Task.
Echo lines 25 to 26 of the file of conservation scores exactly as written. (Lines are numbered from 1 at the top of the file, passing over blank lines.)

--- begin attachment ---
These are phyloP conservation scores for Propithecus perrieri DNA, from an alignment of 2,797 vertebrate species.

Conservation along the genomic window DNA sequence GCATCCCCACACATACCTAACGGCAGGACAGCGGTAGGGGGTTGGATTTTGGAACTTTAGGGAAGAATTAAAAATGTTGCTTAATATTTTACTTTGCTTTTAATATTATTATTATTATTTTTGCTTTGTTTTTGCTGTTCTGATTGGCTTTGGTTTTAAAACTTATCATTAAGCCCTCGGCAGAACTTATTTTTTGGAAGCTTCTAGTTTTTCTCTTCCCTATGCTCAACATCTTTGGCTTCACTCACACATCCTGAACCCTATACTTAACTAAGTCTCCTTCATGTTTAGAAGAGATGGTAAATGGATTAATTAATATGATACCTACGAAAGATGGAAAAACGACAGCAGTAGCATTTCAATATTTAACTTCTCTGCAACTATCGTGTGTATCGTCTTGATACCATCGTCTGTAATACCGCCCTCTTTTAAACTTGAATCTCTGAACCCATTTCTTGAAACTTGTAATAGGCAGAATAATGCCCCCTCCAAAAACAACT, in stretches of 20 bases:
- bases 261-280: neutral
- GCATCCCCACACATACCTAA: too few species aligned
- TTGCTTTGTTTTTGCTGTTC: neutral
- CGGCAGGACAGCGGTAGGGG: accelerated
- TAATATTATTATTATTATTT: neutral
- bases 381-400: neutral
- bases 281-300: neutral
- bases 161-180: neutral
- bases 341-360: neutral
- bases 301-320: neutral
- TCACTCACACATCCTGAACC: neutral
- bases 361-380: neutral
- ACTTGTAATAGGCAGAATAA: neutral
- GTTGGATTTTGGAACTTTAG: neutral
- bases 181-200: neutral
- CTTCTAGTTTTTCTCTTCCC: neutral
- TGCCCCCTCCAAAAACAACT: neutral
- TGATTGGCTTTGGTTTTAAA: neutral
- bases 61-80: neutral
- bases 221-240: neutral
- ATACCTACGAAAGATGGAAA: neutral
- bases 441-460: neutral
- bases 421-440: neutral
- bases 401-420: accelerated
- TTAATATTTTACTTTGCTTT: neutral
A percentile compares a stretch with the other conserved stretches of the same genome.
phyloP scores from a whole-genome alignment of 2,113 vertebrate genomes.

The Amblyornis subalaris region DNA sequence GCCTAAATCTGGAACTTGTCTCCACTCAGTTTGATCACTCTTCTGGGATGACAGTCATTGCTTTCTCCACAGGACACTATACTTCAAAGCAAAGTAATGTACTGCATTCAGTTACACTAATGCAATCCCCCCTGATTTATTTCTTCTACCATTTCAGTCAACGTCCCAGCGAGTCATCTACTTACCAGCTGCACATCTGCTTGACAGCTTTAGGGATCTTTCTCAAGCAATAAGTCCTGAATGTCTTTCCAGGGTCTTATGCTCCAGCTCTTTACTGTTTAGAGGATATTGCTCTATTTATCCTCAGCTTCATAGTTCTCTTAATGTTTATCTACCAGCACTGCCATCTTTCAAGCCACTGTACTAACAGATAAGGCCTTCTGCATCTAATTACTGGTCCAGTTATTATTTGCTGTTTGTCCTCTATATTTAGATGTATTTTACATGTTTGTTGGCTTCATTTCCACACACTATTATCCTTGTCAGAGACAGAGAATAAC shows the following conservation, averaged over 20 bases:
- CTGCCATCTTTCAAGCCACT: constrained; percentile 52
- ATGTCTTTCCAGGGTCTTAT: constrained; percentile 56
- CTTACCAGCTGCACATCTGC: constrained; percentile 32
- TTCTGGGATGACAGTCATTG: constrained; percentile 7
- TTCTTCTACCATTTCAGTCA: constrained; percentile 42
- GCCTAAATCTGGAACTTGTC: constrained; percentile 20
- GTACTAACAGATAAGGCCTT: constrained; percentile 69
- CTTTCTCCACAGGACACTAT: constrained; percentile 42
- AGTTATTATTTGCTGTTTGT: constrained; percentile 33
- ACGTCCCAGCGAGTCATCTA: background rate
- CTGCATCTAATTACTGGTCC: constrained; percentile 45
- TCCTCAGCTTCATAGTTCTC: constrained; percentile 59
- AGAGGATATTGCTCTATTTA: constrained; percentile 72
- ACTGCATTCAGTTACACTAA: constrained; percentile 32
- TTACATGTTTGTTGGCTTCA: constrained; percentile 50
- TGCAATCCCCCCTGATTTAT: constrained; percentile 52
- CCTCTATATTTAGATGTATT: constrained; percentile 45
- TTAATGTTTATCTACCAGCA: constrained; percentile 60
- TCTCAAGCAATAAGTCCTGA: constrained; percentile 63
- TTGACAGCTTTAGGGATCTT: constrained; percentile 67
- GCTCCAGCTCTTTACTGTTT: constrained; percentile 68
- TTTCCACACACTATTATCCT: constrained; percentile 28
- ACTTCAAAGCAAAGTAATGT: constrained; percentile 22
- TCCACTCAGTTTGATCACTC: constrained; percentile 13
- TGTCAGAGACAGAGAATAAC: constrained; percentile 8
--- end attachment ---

- bases 421-440: neutral
- bases 401-420: accelerated